• All aquatic vegetation must be removed from boats, personal watercraft, trailers and fishing equipment such as fishing rods, bait buckets, lures and waders before leaving a body of water. That means “vegetation free” when transporting watercraft and/or equipment away from a boat ramp, landing area or shoreline. Time out of the water needed to remove aquatic vegetation at the immediate water access area is allowed.
  • All legal live aquatic organisms used by anglers, including legal baitfish (fathead minnows), amphibians (salamanders and frogs), invertebrates (crayfish and leeches) and insects must be purchased and/or trapped in North Dakota. Anglers can transport live bait in water in containers of five gallons or less in volume. The only exception is that anglers may not transport live bait in water away from the Red River (Class I ANS infested waters). At Class I ANS infested waters, all water must be drained from bait buckets as anglers leave the shore, or remove their boat from the water. Anglers must properly dispose of unused bait away from the river, as dumping bait in the water or on shore is illegal.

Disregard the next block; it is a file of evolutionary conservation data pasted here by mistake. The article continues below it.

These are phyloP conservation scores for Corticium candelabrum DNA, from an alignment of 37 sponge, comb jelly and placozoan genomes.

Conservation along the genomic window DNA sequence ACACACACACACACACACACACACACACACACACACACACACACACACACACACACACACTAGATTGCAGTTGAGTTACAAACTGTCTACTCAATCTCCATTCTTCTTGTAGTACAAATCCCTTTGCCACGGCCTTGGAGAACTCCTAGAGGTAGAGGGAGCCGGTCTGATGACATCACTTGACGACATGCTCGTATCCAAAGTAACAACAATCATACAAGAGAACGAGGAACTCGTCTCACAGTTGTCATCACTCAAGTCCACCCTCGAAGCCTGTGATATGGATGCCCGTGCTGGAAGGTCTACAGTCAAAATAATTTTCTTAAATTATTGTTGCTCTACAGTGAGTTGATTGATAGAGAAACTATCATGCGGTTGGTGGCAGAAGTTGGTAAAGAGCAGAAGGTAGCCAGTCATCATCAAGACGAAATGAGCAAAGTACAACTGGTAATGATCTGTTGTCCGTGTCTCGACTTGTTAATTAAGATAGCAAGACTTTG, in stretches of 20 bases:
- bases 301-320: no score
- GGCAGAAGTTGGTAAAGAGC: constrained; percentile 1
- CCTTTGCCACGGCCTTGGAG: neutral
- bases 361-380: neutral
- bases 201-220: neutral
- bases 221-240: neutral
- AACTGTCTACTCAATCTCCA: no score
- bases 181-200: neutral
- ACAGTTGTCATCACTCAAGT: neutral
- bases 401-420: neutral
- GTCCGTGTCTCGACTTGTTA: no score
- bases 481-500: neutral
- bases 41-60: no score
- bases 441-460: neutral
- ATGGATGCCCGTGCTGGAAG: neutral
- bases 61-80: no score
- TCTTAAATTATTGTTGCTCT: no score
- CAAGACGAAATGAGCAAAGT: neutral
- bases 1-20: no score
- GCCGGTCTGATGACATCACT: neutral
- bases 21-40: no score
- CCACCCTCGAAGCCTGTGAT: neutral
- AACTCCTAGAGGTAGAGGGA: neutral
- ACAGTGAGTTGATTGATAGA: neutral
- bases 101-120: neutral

• Transportation of live white suckers, other than within Richland, Cass, Traill, Grand Forks, Walsh and Pembina counties, is illegal.

Aquatic Vegetation Deserves Attention

 

Extensive vegetation growth along docks and boat ramps serves as a good reminder for anglers and boaters to follow aquatic nuisance species regulations.

 

North Dakota Game and Fish Department ANS coordinator Jessica Howell said the Department has received reports of increased vegetation in local waters.

 

“Aquatic plants can be the most abundant in the warmer months due to a combination of available nutrients, light and steadily increasing water temperatures,” Howell said.